Evidence for Wolbachia in leafhoppers of the genus Eupteryx with intersexual morphotypes

Henke C., Nickel H., Scheu S., Schäfer I. 2013. Bulletin of Insectology 66 (1): 109-118.



Leafhoppers (Hemiptera Cicadellidae Typhlocybinae) of the genus Eupteryx are important pests on medical and culinary herbs including sage (Salvia officinalis L., Lamiaceae), causing severe economic damage. Individuals of Eupteryx decemnotata Rey and Eupteryx melissae Curtis show a modified genital morphology at two geographically distant populations in Germany (Bonn and Göttingen). Typical female and male sexual characters are merged. In another species of Typhlocybinae a similar intersexual phenotype, representing feminized males, was explained by Wolbachia infection. We investigated E. decemnotata and E. melissae from both locations for infection by a molecular screening study (PCR) with three Wolbachia specific genes (16S rRNA, ftsZ, wsp). The screening strongly supports Wolbachia infections in both host species in Göttingen and in E. melissae from Bonn. Phylogenetic analyses of the ftsZ, wsp and the host-specific COI gene indicate a single infection in E. melissae, but infection with two different strains in E. decemnotata and host-mediated distribution of Wolbachia. Further, the data indicate horizontal Wolbachia transmission between these leafhopper species. This is the first study demonstrating the presence of Wolbachia in Eupteryx leafhoppers. Rapid spread of Wolbachia in Eupteryx populations can potentially threaten sage cultivations if morphologically modified individuals represent feminized males, thereby increasing the reproductive potential of infected populations. We discuss possible implications of Wolbachia infection inducing a feminoid phenotype for the population dynamics of leafhopper pests.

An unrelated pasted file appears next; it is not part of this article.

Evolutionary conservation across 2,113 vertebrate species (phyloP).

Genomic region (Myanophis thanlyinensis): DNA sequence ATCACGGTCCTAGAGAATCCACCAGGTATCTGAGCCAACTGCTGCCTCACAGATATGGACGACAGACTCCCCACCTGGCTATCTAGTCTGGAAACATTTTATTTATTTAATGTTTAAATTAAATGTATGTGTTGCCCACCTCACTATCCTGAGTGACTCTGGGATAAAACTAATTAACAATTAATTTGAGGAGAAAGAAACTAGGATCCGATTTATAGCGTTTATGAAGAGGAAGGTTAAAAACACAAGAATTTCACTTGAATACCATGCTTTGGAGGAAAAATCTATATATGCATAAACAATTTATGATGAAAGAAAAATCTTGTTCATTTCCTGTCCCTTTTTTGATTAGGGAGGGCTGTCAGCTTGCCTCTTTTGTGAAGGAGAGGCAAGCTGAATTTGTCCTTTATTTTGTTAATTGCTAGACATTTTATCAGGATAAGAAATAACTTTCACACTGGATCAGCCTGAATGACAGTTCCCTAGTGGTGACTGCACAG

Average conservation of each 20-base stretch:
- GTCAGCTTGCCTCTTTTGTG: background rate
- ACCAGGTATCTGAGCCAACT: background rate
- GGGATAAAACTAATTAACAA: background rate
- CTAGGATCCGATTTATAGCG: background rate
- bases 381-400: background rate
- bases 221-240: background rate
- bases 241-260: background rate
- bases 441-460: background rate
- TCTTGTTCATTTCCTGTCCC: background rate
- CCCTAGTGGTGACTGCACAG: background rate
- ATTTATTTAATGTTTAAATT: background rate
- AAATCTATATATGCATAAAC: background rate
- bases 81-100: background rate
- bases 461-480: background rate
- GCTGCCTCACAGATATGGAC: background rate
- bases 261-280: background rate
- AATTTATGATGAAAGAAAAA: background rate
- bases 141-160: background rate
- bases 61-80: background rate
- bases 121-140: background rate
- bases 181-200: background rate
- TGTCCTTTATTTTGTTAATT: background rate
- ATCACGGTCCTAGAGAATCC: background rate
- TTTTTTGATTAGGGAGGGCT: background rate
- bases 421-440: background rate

Keywords: feminization, reproductive parasites, horizontal transmission, molecular screening, plant pest, medical herbs, spice herbs, Wolbachia supergroup.


Evidence for Wolbachia in leafhoppers of the genus Eupteryx with intersexual morphotypes